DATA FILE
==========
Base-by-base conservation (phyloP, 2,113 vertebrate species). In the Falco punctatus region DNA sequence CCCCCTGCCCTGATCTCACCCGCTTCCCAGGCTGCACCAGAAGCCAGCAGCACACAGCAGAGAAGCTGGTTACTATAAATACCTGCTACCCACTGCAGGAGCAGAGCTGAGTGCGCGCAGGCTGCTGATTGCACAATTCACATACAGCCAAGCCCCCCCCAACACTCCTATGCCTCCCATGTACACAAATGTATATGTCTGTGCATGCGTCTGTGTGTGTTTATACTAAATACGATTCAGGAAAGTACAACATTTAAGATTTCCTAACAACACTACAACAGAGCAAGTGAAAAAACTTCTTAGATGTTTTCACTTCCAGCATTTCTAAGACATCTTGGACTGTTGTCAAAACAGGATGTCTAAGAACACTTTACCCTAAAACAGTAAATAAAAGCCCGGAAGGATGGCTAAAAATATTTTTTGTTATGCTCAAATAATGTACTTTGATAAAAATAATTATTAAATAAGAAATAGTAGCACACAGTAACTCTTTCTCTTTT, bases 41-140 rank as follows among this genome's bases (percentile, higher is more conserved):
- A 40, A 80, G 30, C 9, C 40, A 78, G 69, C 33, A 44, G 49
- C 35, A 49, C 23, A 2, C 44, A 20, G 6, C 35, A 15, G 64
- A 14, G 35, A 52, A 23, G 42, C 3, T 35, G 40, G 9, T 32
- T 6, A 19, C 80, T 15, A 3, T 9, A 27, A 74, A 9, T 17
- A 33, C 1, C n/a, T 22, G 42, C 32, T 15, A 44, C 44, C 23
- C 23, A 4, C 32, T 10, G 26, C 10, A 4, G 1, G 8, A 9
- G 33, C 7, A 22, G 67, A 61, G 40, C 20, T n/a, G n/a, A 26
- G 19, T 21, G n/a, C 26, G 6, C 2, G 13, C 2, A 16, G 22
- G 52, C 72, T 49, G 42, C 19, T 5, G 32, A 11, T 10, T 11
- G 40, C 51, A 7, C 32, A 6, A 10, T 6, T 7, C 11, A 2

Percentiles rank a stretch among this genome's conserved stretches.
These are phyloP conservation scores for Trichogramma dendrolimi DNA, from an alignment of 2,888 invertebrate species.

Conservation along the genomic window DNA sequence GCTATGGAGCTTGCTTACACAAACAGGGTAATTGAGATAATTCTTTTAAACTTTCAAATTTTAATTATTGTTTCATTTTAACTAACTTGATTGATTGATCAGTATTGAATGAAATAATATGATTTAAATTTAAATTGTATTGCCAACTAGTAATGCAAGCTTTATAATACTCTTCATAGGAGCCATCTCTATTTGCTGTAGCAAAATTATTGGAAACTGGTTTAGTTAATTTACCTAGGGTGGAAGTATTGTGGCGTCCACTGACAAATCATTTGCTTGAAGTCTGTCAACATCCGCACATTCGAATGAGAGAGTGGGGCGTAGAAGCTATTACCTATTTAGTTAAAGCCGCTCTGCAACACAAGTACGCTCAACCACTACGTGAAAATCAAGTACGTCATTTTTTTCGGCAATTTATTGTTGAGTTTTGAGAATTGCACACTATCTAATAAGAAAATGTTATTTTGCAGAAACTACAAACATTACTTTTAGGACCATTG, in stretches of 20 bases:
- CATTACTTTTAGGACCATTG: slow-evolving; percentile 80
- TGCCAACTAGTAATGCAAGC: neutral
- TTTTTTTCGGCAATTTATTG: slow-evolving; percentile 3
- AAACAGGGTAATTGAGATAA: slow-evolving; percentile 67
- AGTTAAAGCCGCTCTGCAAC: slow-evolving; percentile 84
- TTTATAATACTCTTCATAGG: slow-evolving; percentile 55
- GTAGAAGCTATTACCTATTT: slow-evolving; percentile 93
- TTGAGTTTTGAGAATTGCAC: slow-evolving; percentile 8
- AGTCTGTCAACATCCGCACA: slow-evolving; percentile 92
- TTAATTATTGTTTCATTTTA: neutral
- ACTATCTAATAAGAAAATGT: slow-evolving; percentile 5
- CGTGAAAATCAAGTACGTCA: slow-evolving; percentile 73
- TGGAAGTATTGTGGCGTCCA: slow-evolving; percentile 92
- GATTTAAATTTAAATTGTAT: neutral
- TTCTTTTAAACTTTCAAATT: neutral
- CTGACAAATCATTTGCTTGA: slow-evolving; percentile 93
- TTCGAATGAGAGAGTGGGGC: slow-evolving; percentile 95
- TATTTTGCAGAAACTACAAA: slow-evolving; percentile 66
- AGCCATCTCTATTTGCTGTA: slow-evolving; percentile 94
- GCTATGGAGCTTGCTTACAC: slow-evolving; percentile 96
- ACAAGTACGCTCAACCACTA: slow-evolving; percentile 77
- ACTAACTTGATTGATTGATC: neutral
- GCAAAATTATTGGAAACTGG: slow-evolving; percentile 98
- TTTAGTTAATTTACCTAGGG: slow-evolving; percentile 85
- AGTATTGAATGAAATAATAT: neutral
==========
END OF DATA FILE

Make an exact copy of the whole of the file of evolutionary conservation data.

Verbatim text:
Base-by-base conservation (phyloP, 2,113 vertebrate species). In the Falco punctatus region DNA sequence CCCCCTGCCCTGATCTCACCCGCTTCCCAGGCTGCACCAGAAGCCAGCAGCACACAGCAGAGAAGCTGGTTACTATAAATACCTGCTACCCACTGCAGGAGCAGAGCTGAGTGCGCGCAGGCTGCTGATTGCACAATTCACATACAGCCAAGCCCCCCCCAACACTCCTATGCCTCCCATGTACACAAATGTATATGTCTGTGCATGCGTCTGTGTGTGTTTATACTAAATACGATTCAGGAAAGTACAACATTTAAGATTTCCTAACAACACTACAACAGAGCAAGTGAAAAAACTTCTTAGATGTTTTCACTTCCAGCATTTCTAAGACATCTTGGACTGTTGTCAAAACAGGATGTCTAAGAACACTTTACCCTAAAACAGTAAATAAAAGCCCGGAAGGATGGCTAAAAATATTTTTTGTTATGCTCAAATAATGTACTTTGATAAAAATAATTATTAAATAAGAAATAGTAGCACACAGTAACTCTTTCTCTTTT, bases 41-140 rank as follows among this genome's bases (percentile, higher is more conserved):
- A 40, A 80, G 30, C 9, C 40, A 78, G 69, C 33, A 44, G 49
- C 35, A 49, C 23, A 2, C 44, A 20, G 6, C 35, A 15, G 64
- A 14, G 35, A 52, A 23, G 42, C 3, T 35, G 40, G 9, T 32
- T 6, A 19, C 80, T 15, A 3, T 9, A 27, A 74, A 9, T 17
- A 33, C 1, C n/a, T 22, G 42, C 32, T 15, A 44, C 44, C 23
- C 23, A 4, C 32, T 10, G 26, C 10, A 4, G 1, G 8, A 9
- G 33, C 7, A 22, G 67, A 61, G 40, C 20, T n/a, G n/a, A 26
- G 19, T 21, G n/a, C 26, G 6, C 2, G 13, C 2, A 16, G 22
- G 52, C 72, T 49, G 42, C 19, T 5, G 32, A 11, T 10, T 11
- G 40, C 51, A 7, C 32, A 6, A 10, T 6, T 7, C 11, A 2

Percentiles rank a stretch among this genome's conserved stretches.
These are phyloP conservation scores for Trichogramma dendrolimi DNA, from an alignment of 2,888 invertebrate species.

Conservation along the genomic window DNA sequence GCTATGGAGCTTGCTTACACAAACAGGGTAATTGAGATAATTCTTTTAAACTTTCAAATTTTAATTATTGTTTCATTTTAACTAACTTGATTGATTGATCAGTATTGAATGAAATAATATGATTTAAATTTAAATTGTATTGCCAACTAGTAATGCAAGCTTTATAATACTCTTCATAGGAGCCATCTCTATTTGCTGTAGCAAAATTATTGGAAACTGGTTTAGTTAATTTACCTAGGGTGGAAGTATTGTGGCGTCCACTGACAAATCATTTGCTTGAAGTCTGTCAACATCCGCACATTCGAATGAGAGAGTGGGGCGTAGAAGCTATTACCTATTTAGTTAAAGCCGCTCTGCAACACAAGTACGCTCAACCACTACGTGAAAATCAAGTACGTCATTTTTTTCGGCAATTTATTGTTGAGTTTTGAGAATTGCACACTATCTAATAAGAAAATGTTATTTTGCAGAAACTACAAACATTACTTTTAGGACCATTG, in stretches of 20 bases:
- CATTACTTTTAGGACCATTG: slow-evolving; percentile 80
- TGCCAACTAGTAATGCAAGC: neutral
- TTTTTTTCGGCAATTTATTG: slow-evolving; percentile 3
- AAACAGGGTAATTGAGATAA: slow-evolving; percentile 67
- AGTTAAAGCCGCTCTGCAAC: slow-evolving; percentile 84
- TTTATAATACTCTTCATAGG: slow-evolving; percentile 55
- GTAGAAGCTATTACCTATTT: slow-evolving; percentile 93
- TTGAGTTTTGAGAATTGCAC: slow-evolving; percentile 8
- AGTCTGTCAACATCCGCACA: slow-evolving; percentile 92
- TTAATTATTGTTTCATTTTA: neutral
- ACTATCTAATAAGAAAATGT: slow-evolving; percentile 5
- CGTGAAAATCAAGTACGTCA: slow-evolving; percentile 73
- TGGAAGTATTGTGGCGTCCA: slow-evolving; percentile 92
- GATTTAAATTTAAATTGTAT: neutral
- TTCTTTTAAACTTTCAAATT: neutral
- CTGACAAATCATTTGCTTGA: slow-evolving; percentile 93
- TTCGAATGAGAGAGTGGGGC: slow-evolving; percentile 95
- TATTTTGCAGAAACTACAAA: slow-evolving; percentile 66
- AGCCATCTCTATTTGCTGTA: slow-evolving; percentile 94
- GCTATGGAGCTTGCTTACAC: slow-evolving; percentile 96
- ACAAGTACGCTCAACCACTA: slow-evolving; percentile 77
- ACTAACTTGATTGATTGATC: neutral
- GCAAAATTATTGGAAACTGG: slow-evolving; percentile 98
- TTTAGTTAATTTACCTAGGG: slow-evolving; percentile 85
- AGTATTGAATGAAATAATAT: neutral